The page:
In November, Honduras will host the fourth edition of the Coffee Sustainability Summit, which is expected to be attended by representatives from nine Latin American and Caribbean countries, the Honduran Coffee Institute (Ihcafe) reported on Tuesday.
The objective of the meeting, which will be held from November 23 to 26 in San Pedro Sula, in the north of the country, is to coordinate actions to face the challenges that limit the sustainability of coffee production in the countries that make up the Regional Cooperative Program for the Technological Development and Modernization of Coffee Growing (Promecafe).
“The objective of the summit is to coordinate actions between different actors that are working in the region to unify efforts and seek a solution to the problem of coffee growing,” the director of the Honduran Coffee School, Mario Ordóñez, told Efe.
Representatives from El Salvador, Costa Rica, Guatemala, Honduras, Jamaica, Mexico, Nicaragua, Panama and the Dominican Republic are expected to participate in the event, he added.
The participants of the event will talk about the social problems that affect the coffee sector and the vulnerability of the grain price, he said.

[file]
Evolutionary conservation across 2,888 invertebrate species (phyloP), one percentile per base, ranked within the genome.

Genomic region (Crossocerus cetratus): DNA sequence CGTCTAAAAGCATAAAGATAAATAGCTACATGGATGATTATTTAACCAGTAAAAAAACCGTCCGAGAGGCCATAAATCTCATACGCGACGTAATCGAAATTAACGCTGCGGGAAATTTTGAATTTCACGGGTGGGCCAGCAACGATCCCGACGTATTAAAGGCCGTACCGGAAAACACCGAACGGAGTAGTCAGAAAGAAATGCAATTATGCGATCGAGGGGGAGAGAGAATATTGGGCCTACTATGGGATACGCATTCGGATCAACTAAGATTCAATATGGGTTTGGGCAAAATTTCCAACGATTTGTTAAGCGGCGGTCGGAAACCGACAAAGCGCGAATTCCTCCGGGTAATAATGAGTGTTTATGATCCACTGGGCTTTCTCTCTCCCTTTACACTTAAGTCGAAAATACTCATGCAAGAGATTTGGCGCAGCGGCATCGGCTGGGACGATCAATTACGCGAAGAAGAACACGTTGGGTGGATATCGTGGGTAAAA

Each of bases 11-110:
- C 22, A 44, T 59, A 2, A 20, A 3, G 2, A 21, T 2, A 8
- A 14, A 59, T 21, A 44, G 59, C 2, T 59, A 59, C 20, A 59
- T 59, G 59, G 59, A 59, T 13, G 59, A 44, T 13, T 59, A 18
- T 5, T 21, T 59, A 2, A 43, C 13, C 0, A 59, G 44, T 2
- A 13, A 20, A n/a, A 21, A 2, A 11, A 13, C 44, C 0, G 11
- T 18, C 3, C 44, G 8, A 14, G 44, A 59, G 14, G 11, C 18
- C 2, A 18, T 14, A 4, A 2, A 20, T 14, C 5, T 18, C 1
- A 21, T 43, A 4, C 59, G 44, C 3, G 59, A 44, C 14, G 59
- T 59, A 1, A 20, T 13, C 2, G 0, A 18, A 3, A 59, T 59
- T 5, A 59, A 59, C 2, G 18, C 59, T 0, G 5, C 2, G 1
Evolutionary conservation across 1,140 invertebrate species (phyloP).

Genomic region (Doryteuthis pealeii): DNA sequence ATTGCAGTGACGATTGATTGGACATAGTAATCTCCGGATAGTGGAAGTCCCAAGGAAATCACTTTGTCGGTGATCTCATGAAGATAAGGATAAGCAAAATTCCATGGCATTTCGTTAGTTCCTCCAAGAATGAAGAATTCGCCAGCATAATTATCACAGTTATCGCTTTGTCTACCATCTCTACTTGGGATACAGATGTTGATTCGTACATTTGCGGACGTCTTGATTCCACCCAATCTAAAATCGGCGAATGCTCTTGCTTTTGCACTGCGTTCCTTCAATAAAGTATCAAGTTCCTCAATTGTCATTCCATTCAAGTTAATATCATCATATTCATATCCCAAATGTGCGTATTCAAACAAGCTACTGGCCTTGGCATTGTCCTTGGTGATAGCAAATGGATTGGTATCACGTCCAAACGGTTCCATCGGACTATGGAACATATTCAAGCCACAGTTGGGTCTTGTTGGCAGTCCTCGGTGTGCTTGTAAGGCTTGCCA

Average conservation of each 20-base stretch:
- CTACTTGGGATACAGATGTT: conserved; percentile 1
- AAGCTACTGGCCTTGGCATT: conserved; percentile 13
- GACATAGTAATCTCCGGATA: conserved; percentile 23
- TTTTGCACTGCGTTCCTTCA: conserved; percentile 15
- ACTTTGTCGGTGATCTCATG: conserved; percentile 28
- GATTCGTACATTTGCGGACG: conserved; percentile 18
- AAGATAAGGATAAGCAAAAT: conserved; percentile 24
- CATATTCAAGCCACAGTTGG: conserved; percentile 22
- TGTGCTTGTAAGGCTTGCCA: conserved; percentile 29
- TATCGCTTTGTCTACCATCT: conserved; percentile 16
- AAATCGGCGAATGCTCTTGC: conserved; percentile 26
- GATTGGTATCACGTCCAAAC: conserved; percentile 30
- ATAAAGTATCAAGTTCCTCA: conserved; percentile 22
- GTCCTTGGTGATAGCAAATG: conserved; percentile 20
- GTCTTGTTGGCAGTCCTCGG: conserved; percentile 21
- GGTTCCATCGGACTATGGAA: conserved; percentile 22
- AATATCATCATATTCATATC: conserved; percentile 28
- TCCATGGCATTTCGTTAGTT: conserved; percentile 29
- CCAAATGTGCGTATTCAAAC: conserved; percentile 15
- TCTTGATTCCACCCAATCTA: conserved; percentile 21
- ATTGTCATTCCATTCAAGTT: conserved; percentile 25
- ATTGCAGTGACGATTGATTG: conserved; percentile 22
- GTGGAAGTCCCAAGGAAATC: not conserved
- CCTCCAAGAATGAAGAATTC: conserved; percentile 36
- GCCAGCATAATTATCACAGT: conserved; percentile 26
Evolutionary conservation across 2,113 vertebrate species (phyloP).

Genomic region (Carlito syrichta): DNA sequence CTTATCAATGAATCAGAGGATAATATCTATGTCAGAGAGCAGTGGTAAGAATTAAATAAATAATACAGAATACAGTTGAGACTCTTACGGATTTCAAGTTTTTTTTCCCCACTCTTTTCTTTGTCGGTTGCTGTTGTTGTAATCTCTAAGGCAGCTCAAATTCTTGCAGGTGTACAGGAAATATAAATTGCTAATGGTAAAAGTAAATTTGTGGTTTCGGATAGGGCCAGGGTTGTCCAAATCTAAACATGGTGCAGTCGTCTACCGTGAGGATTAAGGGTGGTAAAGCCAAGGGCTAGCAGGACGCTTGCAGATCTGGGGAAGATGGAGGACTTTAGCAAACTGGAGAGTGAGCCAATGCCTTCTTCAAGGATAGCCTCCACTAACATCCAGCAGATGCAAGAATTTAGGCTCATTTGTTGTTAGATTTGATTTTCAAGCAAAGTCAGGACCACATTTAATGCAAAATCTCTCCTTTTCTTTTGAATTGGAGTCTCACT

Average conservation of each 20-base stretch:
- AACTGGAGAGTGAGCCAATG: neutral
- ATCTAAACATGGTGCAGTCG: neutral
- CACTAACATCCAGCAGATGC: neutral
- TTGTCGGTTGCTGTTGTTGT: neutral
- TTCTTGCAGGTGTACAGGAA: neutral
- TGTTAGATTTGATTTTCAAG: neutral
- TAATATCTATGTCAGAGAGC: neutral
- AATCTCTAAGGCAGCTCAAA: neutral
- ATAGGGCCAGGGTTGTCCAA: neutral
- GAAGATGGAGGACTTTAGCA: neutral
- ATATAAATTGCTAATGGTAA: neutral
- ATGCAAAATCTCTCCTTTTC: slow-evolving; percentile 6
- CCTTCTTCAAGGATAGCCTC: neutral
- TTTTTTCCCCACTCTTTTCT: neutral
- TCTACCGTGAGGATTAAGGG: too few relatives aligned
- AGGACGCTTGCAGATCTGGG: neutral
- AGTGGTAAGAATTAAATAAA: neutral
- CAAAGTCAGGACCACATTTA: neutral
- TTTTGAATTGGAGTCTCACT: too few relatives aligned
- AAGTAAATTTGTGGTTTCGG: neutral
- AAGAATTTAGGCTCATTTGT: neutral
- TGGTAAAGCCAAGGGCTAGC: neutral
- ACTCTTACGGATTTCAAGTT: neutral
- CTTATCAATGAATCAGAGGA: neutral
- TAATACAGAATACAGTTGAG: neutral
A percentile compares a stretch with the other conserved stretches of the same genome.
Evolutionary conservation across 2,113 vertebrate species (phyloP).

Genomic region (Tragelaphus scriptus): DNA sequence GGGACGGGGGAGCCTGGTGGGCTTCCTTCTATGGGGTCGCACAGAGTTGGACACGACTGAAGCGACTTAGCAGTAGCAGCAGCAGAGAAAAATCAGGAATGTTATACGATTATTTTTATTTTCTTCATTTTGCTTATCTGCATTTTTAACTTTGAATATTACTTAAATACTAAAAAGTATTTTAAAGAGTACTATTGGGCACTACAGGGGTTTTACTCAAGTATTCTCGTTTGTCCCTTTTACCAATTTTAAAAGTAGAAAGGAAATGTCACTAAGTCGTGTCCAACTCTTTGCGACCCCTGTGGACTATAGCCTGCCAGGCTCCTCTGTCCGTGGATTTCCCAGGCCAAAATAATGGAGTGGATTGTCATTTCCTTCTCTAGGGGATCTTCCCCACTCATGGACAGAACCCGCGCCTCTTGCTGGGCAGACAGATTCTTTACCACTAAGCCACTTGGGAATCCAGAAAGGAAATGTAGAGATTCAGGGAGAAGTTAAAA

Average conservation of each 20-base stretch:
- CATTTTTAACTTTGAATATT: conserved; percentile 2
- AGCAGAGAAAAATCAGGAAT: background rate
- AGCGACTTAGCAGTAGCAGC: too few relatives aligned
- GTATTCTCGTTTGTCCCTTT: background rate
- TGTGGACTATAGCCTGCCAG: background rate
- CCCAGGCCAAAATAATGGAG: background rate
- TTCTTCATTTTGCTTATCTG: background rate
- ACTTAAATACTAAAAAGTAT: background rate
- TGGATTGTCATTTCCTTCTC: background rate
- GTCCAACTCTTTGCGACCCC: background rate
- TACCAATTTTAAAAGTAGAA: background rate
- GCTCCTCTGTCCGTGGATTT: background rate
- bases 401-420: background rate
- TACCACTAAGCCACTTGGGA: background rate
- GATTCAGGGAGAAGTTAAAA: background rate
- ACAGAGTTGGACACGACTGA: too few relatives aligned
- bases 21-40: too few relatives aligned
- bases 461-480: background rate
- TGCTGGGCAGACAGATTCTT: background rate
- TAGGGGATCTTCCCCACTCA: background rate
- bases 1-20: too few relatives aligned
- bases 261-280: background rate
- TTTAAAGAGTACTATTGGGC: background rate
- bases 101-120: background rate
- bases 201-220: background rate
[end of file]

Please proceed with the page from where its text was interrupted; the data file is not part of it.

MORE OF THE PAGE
In addition, they will analyze the profitability of production, resilience and the climate crisis, good agricultural practices and integrated management of coffee cultivation and technology and innovation, among others.
The coffee sector faces “a diverse problem, for this reason the solutions must be multidisciplinary and have a great impact in the region, where more than a million families depend on the sector,” Ordóñez said.
The nine countries that make up Promecafe produce around 24 million bags (of 45.4 kilos), which is equivalent to 20% of the world’s production of Arabica coffee, a variety recognized for its quality and special attributes, according to Ihcafe.
COFFEE FARMING AFFECTED BY SEVERAL CRISES
The executive secretary of Promecafe, René León Gómez, affirmed that the region has faced “a series of crises” in the last decade due to rust, the pandemic and the low prices of the aromatic grain in the international market.
The lack of economic sustainability, the impact of the climate crisis, pests, high indebtedness and little financing, low productivity and low availability of labor, among others, are the main problems affecting regional coffee growing, he added.
Gómez said that he hopes that the Sustainability Summit will allow the creation of a diagnosis and a clear overview of the current situation and expectations for the future of regional coffee farming, prioritizing the challenges and identifying opportunities for the region.
The three previous editions of the coffee summit were held in 2014 and 2016 in Guatemala and in 2018 in Mexico.
Within the framework of the summit, a coffee fair expo will be held, a space that will allow the exhibition and sharing of technology and innovation for coffee growing.
Promecafe is a research and cooperation network made up of coffee institutions in the region and the Inter-American Cooperation on Agriculture (IICA).